‘Nutella’ has become synonymous with ‘chocolate spread’ around the world. Bread, waffles, crepes, cakes, brownies, ice cream, bacon – have all been smothered by this delightful Italian hazelnut chocolate creation. Ferrero, an Italian company, introduced Nutella to the market on April 20th, 1964, but legend suggests that it was consumed on May 18th for the first time. In addition to the spread, Ferrero’s other famous products include Ferrero Rocher, Raffaello, Kinder and Tic Tac.
How it began?
Nutella, however, didn’t start off as the creamy delight it is today. In the 1940s, Pietro Ferrero, a confectioner and founder of Ferrero S.P.A., invented ‘Giandujot’, or ‘Pasta Gianduja’. At the time, there was a shortage of chocolate due to rationing of cocoa in World War II, so he used hazelnuts instead, which were available in plenty in the Northwestern region of Italy.
The chocolate was produced as a solid block of chocolate that had to be cut with a knife. This solid block was later reinvented into a creamy version called ‘Supercrema’, in 1951. Pietro’s son, Michele Ferrero, further revamped ‘Supercrema’ with the intent of marketing the product across Europe, and today we have Nutella.
Fifty years hence, Nutella is a global phenomenon, produced in 11 factories worldwide and consumed in over 150 countries. In fact, Nutella has a dedicated Unofficial World Nutella Day on February 5th , where “thousands of bloggers and fans worldwide celebrate Italy’s edible treasure with online and offline tributes”. An interesting fact about Nutella; the French Nutella and the German Nutella are different. The French version has a creamier and smoother consistency, while the German version has a richer and dense consistency. This is because of the type of bread native to these places; French bread is generally softer and fluffier, hence the creamy version, since the harder chocolate would be difficult to spread. The German Nutella complements the rather coarse and dense German breads.
What goes in it?
According to an OECD report on global supply chains, nearly all the ingredients for Nutella are sourced internationally. “Some inputs are locally supplied, for example the packaging or some of the ingredients like skimmed milk. There are, however, ingredients that are globally supplied: hazelnuts come from Turkey, palm oil from Malaysia, cocoa from Nigeria, sugar from Brazil (but also from Europe) and the vanilla flavour from France,” states the report.
Why is it so special?
Roberta Sassatelli, Associate Professor of Cultural Sociology at Milan University, spoke to BBC about how Nutella started off as the epitome of ‘pop lux’ (popular luxury) for Italians. “It was something above average, which wasn’t a necessity. It was something very sweet and modern and different from the classic sweets in Italy. So, to Italians it meant both modernity and the possibility of giving yourself a treat,” she added.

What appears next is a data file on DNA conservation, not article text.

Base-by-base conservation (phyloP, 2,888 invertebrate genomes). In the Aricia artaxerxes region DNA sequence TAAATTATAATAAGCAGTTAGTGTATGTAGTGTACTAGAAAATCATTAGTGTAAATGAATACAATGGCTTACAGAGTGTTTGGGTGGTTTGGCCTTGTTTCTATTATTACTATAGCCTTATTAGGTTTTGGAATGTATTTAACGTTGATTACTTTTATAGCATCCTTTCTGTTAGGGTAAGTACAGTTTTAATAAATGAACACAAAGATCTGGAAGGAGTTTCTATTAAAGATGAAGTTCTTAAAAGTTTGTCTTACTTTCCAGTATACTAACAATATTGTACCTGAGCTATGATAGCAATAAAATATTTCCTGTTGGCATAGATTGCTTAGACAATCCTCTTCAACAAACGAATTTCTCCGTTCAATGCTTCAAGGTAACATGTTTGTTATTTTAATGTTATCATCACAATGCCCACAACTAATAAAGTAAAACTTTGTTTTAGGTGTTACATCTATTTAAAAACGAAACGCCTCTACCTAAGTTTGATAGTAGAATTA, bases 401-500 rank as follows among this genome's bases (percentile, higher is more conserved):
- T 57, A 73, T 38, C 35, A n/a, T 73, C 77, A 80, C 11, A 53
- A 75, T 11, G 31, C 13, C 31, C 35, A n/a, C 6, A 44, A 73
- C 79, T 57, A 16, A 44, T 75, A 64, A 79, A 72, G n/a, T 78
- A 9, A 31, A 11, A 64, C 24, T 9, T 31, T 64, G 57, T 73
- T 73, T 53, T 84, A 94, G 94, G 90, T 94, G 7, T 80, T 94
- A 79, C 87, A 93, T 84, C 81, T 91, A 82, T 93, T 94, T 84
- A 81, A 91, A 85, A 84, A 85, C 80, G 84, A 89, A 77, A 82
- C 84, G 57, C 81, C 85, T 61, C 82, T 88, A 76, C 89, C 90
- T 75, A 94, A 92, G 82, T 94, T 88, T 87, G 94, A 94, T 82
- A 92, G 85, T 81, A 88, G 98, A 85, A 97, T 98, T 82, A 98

She went on to talk about Nutella’s triumphant marketing strategy. “The company has been particularly good at marketing Nutella as a good ingredient for a nutritious breakfast, emphasizing the hazelnuts and milk rather than the high content of sugar and saturated fat. It is, in fact, nearly 57% sugar and 32% fat, about a third of which is saturated,” she said.
Nutella turned 50 on May 18th, and there were worldwide celebrations to mark this chocolaty day. A dedicated website has been created, inviting fans from across the world to share their Nutella experiences. They’re calling the campaign ‘50 years full of stories’ and as of now, close to 50,000 Nutella-filled stories from across the world have been shared. Offline celebrations began in Ferrero’s home town of Alba on Saturday, along with events being planned in 50 countries.
More gourmet celebrations are being spear-headed by New York pastry chef Dominique Ansel with his croissant-doughnut hybrid, dubbed ‘cronut’, stuffed with Nutella. These mouth-watering delights, however, will only be available for one day, May 19th, as part of the celebrations in New York City.
For some even grander validation, the Italian Postal Service has marked the anniversary by issuing a special stamp to pay homage to Nutella, putting the spread on the same pedestal as Galileo, Michaelangelo and the Roman Emperor Augustus.
3 lessons to learn from Nutella:
Nutella was a smart solution to a tricky problem. Pietro Ferrero didn’t see the unavailability of chocolate as a barrier to making chocolate spread! His resourcefulness helped create a product that has become a commonality on household grocery lists across the world. The company is the single largest user of hazelnuts across the world, using nearly 25% of the entire world production. There are an estimated 97 hazelnuts in one 750g jar of Nutella. This is a great example of how inventiveness can pay off.
2. Evolution of product
It initially started off as a block of chocolate, and then turned creamy. Nutella has changed its appearance, and has also been made differently for different markets to add to the convenience of use. One Jar of Nutella is sold every 2.5 seconds throughout the world – that’s how popular it is now. Adaptability to the market demand allows an organisation to cater to many more, and draw a larger business.
Nutella’s branding strategy has been spot on throughout its existence. They had positioned themselves, since inception, as part of a balanced breakfast – by encouraging kids to eat whole grains. The strategy highlighted the presence of hazelnut and milk in the spread. The largest demographic served by Nutella are mothers and children, the amount of Nutella being sold and consumed is staggering – all this even though it’s a sugary and fatty chocolate paste! This example proves how important the image of a company is.
What is your favourite Nutella recipe and story? Tell us in the comments section below!